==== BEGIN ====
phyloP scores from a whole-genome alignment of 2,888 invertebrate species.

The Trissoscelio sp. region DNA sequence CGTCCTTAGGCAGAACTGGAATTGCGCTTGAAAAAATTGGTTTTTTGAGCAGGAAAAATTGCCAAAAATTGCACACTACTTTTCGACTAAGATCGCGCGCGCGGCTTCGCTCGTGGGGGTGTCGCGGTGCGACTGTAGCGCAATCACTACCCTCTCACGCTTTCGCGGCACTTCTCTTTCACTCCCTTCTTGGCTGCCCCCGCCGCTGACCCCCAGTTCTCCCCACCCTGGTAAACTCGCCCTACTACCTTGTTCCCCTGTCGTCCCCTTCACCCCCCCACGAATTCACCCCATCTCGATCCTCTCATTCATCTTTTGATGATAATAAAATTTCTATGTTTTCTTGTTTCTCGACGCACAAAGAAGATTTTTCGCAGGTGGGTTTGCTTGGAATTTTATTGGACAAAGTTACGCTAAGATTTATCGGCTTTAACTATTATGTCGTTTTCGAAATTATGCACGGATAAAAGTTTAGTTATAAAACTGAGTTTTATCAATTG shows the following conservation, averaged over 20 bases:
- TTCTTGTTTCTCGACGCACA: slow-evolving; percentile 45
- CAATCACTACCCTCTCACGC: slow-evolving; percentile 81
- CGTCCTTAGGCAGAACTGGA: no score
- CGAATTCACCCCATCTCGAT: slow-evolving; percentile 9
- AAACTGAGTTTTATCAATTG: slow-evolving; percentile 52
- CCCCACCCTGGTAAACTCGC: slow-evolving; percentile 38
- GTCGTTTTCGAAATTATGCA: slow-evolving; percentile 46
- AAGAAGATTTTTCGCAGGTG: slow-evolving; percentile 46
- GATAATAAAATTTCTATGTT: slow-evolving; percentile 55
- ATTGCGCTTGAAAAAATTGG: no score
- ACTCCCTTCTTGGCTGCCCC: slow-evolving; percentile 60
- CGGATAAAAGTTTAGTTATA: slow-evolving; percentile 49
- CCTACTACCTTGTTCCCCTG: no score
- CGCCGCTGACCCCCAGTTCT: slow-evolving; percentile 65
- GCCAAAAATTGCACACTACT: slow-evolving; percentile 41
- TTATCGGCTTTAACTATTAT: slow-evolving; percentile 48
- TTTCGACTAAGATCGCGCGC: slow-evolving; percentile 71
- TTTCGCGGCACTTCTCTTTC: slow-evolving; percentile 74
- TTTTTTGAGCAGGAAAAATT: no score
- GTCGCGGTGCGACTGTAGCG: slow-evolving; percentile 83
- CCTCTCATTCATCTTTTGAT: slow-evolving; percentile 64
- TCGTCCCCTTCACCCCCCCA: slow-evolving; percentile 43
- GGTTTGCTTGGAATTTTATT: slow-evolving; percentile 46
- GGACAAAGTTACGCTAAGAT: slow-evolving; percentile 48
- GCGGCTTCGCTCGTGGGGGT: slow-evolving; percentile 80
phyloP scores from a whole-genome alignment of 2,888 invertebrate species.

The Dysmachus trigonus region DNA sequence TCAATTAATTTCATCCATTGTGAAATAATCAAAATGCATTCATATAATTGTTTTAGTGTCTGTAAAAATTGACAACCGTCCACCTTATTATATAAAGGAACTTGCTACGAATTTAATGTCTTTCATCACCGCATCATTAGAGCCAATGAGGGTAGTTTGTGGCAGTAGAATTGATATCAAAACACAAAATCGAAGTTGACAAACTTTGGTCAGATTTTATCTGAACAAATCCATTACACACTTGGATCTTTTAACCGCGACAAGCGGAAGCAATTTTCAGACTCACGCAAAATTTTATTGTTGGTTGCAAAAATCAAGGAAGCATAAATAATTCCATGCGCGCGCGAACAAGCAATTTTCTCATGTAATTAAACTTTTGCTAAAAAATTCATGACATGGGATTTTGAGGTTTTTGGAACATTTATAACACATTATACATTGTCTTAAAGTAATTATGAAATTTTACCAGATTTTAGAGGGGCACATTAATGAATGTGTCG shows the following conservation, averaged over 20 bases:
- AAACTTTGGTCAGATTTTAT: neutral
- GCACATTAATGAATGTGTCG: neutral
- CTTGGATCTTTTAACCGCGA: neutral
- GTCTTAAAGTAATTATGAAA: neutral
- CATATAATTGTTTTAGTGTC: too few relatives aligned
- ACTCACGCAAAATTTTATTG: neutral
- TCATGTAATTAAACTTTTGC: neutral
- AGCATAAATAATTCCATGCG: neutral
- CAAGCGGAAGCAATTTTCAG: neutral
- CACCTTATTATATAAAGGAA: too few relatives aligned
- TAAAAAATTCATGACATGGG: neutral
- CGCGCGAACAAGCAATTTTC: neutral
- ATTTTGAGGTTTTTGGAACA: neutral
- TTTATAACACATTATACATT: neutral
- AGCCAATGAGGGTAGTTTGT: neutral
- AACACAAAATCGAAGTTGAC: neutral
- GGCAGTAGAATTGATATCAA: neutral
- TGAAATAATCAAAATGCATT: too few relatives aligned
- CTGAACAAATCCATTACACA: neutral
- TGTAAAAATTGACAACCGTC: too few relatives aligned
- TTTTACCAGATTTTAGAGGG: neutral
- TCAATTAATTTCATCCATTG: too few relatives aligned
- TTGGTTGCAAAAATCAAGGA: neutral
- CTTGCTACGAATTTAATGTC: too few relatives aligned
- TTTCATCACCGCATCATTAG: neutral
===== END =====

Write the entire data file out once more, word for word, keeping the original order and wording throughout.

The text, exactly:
phyloP scores from a whole-genome alignment of 2,888 invertebrate species.

The Trissoscelio sp. region DNA sequence CGTCCTTAGGCAGAACTGGAATTGCGCTTGAAAAAATTGGTTTTTTGAGCAGGAAAAATTGCCAAAAATTGCACACTACTTTTCGACTAAGATCGCGCGCGCGGCTTCGCTCGTGGGGGTGTCGCGGTGCGACTGTAGCGCAATCACTACCCTCTCACGCTTTCGCGGCACTTCTCTTTCACTCCCTTCTTGGCTGCCCCCGCCGCTGACCCCCAGTTCTCCCCACCCTGGTAAACTCGCCCTACTACCTTGTTCCCCTGTCGTCCCCTTCACCCCCCCACGAATTCACCCCATCTCGATCCTCTCATTCATCTTTTGATGATAATAAAATTTCTATGTTTTCTTGTTTCTCGACGCACAAAGAAGATTTTTCGCAGGTGGGTTTGCTTGGAATTTTATTGGACAAAGTTACGCTAAGATTTATCGGCTTTAACTATTATGTCGTTTTCGAAATTATGCACGGATAAAAGTTTAGTTATAAAACTGAGTTTTATCAATTG shows the following conservation, averaged over 20 bases:
- TTCTTGTTTCTCGACGCACA: slow-evolving; percentile 45
- CAATCACTACCCTCTCACGC: slow-evolving; percentile 81
- CGTCCTTAGGCAGAACTGGA: no score
- CGAATTCACCCCATCTCGAT: slow-evolving; percentile 9
- AAACTGAGTTTTATCAATTG: slow-evolving; percentile 52
- CCCCACCCTGGTAAACTCGC: slow-evolving; percentile 38
- GTCGTTTTCGAAATTATGCA: slow-evolving; percentile 46
- AAGAAGATTTTTCGCAGGTG: slow-evolving; percentile 46
- GATAATAAAATTTCTATGTT: slow-evolving; percentile 55
- ATTGCGCTTGAAAAAATTGG: no score
- ACTCCCTTCTTGGCTGCCCC: slow-evolving; percentile 60
- CGGATAAAAGTTTAGTTATA: slow-evolving; percentile 49
- CCTACTACCTTGTTCCCCTG: no score
- CGCCGCTGACCCCCAGTTCT: slow-evolving; percentile 65
- GCCAAAAATTGCACACTACT: slow-evolving; percentile 41
- TTATCGGCTTTAACTATTAT: slow-evolving; percentile 48
- TTTCGACTAAGATCGCGCGC: slow-evolving; percentile 71
- TTTCGCGGCACTTCTCTTTC: slow-evolving; percentile 74
- TTTTTTGAGCAGGAAAAATT: no score
- GTCGCGGTGCGACTGTAGCG: slow-evolving; percentile 83
- CCTCTCATTCATCTTTTGAT: slow-evolving; percentile 64
- TCGTCCCCTTCACCCCCCCA: slow-evolving; percentile 43
- GGTTTGCTTGGAATTTTATT: slow-evolving; percentile 46
- GGACAAAGTTACGCTAAGAT: slow-evolving; percentile 48
- GCGGCTTCGCTCGTGGGGGT: slow-evolving; percentile 80
phyloP scores from a whole-genome alignment of 2,888 invertebrate species.

The Dysmachus trigonus region DNA sequence TCAATTAATTTCATCCATTGTGAAATAATCAAAATGCATTCATATAATTGTTTTAGTGTCTGTAAAAATTGACAACCGTCCACCTTATTATATAAAGGAACTTGCTACGAATTTAATGTCTTTCATCACCGCATCATTAGAGCCAATGAGGGTAGTTTGTGGCAGTAGAATTGATATCAAAACACAAAATCGAAGTTGACAAACTTTGGTCAGATTTTATCTGAACAAATCCATTACACACTTGGATCTTTTAACCGCGACAAGCGGAAGCAATTTTCAGACTCACGCAAAATTTTATTGTTGGTTGCAAAAATCAAGGAAGCATAAATAATTCCATGCGCGCGCGAACAAGCAATTTTCTCATGTAATTAAACTTTTGCTAAAAAATTCATGACATGGGATTTTGAGGTTTTTGGAACATTTATAACACATTATACATTGTCTTAAAGTAATTATGAAATTTTACCAGATTTTAGAGGGGCACATTAATGAATGTGTCG shows the following conservation, averaged over 20 bases:
- AAACTTTGGTCAGATTTTAT: neutral
- GCACATTAATGAATGTGTCG: neutral
- CTTGGATCTTTTAACCGCGA: neutral
- GTCTTAAAGTAATTATGAAA: neutral
- CATATAATTGTTTTAGTGTC: too few relatives aligned
- ACTCACGCAAAATTTTATTG: neutral
- TCATGTAATTAAACTTTTGC: neutral
- AGCATAAATAATTCCATGCG: neutral
- CAAGCGGAAGCAATTTTCAG: neutral
- CACCTTATTATATAAAGGAA: too few relatives aligned
- TAAAAAATTCATGACATGGG: neutral
- CGCGCGAACAAGCAATTTTC: neutral
- ATTTTGAGGTTTTTGGAACA: neutral
- TTTATAACACATTATACATT: neutral
- AGCCAATGAGGGTAGTTTGT: neutral
- AACACAAAATCGAAGTTGAC: neutral
- GGCAGTAGAATTGATATCAA: neutral
- TGAAATAATCAAAATGCATT: too few relatives aligned
- CTGAACAAATCCATTACACA: neutral
- TGTAAAAATTGACAACCGTC: too few relatives aligned
- TTTTACCAGATTTTAGAGGG: neutral
- TCAATTAATTTCATCCATTG: too few relatives aligned
- TTGGTTGCAAAAATCAAGGA: neutral
- CTTGCTACGAATTTAATGTC: too few relatives aligned
- TTTCATCACCGCATCATTAG: neutral